Recognizing Europe an an indispensable partner in promoting peace and prosperity, the United States is deepining and broadening its economic relationship with Europe,
On his remarks before the House Foreign Affairs Committee Subcommittee on Europe, Under Secretary Robert D. Hormats said is one of the central drivers of the world economy and accounts for almost 50 percent of global GDP.
The value of United States goods and services exports to the European Union is several times the value of US exports to China, Mr. Hormats reported
Trade flows between the United States and the EU exceed $2.7 billion per day, he added.
Foreign Direct Investment has created millions of jobs on both sides of the Atlantic.
In 2010, U.S. Foreign Direct Investment into the EU – $1.95 trillion – was more than twice U.S. Foreign Direct Investment into any other region in the world.
Given the importance of transatlantic trade and investment in supporting high-quality jobs in the United States, Mr. Hormats emphasizes the importance of making further efforts to remove barriers to commerce between the United States and the EU.
“While we work through these issues, the effort to expand our economic ties has not taken a back seat.” -Mr. Hormats
Mr. Hormats underlines that the Obama Administration is committed to deepen and broaden our economic relationship with Europe.
The State Department works closely in this effort with partners throughout the U.S. Government, including the Office of the U.S. Trade Representative, the Department of Commerce, the Department of Agriculture and the Department of the Treasury, Mr. Hormats cited.
The US government is working with other partners in regulatory and technical agencies, including the Environmental Protection Agency, the Department of Health and Human Services, the National Aeronautics and Space Administration, the National Science Foundation and the U.S. Patent & Trademark Office – as well as research institutions, many of which have developed very inventive ideas for advancing collaboration and increased trade.
“U.S.- EU scientific, research and development cooperation is increasingly key to many of the issues facing us today, including fostering economic growth and creating jobs in our countries in emerging sectors.” -Mr. Hormats
He stresses that pursuing regulatory and standards-setting cooperation will benefit our economies.
The United States has established an Economic Statecraft Task Force to elevate economic and commercial diplomacy goals and to ensure that it has the right people, support tools, and engagement platforms.
The Task Force covers four principal areas of work: human capital; internal tools; external engagement; and policy opportunities, Mr. Hormats cited
Beyond advocacy for specific business deals, the United States is also working to level the playing field for U.S. workers and businesses in Europe and around the world. One example is the agriculture sector.
According to Mr. Hormats, the volume of U.S. agricultural exports to the EU is strong and growing. Our 2011 agricultural exports to the EU were valued at $9.5 billion, up 8.2 % from the prior year.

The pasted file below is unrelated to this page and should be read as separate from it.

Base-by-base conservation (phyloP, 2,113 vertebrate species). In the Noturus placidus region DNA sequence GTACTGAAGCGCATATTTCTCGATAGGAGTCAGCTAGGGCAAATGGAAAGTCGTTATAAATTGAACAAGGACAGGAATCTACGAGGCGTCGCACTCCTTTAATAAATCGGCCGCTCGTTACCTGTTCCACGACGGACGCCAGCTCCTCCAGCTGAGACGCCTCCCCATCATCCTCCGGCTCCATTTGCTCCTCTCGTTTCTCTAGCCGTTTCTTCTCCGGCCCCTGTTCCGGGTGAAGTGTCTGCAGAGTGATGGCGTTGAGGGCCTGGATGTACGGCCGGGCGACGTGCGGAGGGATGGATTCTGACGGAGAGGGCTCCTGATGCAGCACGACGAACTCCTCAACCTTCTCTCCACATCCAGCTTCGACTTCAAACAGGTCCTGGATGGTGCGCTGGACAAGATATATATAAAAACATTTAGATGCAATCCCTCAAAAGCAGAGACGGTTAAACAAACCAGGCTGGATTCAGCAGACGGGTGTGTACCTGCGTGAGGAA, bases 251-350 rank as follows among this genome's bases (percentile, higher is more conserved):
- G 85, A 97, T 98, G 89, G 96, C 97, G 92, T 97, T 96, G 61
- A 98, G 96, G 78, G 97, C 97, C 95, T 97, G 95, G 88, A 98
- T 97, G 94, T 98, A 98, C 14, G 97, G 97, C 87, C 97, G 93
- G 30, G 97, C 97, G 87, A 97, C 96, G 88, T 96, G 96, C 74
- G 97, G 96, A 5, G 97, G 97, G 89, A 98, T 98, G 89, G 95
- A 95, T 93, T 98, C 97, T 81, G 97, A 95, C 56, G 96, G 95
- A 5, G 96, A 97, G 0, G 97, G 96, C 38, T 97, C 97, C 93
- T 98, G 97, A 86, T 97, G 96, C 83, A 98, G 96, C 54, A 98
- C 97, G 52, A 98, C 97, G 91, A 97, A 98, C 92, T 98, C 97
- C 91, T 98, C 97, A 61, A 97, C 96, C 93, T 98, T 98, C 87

Every $1 billion in U.S. agricultural exports supports about 7,800 American jobs across a variety of sectors, according to USDA.
“Business is telling us there is more we can do to help them grow in an increasingly challenging world and we at State want not only to respond boldly, but also to exceed their expectations.” -Mr. Hormats
Before the the House Foreign Affairs Committee Subcommittee on Europe, Mr. Hormats highlighted that the US government is looking to Europe to attract more foreign investment into the United States that can produce high-quality jobs and bring us new technologies.
The United States looks up to Europe for new opportunities for US exporters of industrial and consumer goods, services and agriculture products – and as a place where large numbers of American companies have been operating successfully for many decades and seek new market opportunities.
“We work closely with our European partners to ensure an open trade and investment climate in third markets.” -Mr. Hormats
Together, both US and Europe can spur multilateral liberalization in globalized world, in such fora as the G8, G20, WTO and OECD – promoting an open, transparent, and non-discriminatory trade and investment climate in third countries, Mr. Hormats stressed.
The U.S.-European economic relationship is one of the central drivers of the world economy. To put it in perspective, the value of U.S. goods and services exports to the EU is over five times the value of our exports to China. From 2000 to 2009, over half of total U.S. foreign direct investment (FDI) was in Europe. The stock of U.S. FDI in Brazil, Russia, India, and China (the BRICs) combined in 2008 accounted for only 7% of the total U.S. investment stock in the EU.
Europe is the most important “foreign source” of jobs in America. European-owned firms in 2007 employed roughly two-thirds of the 5.5 million U.S. workers on the payrolls of all foreign firms operating in the U.S. combined. In fact, the majority of foreigners working for European-owned companies outside of the EU are Americans.
“The United States and the European Union can both benefit if we work together to promote the adoption of market principles worldwide.” -Mr. Hormats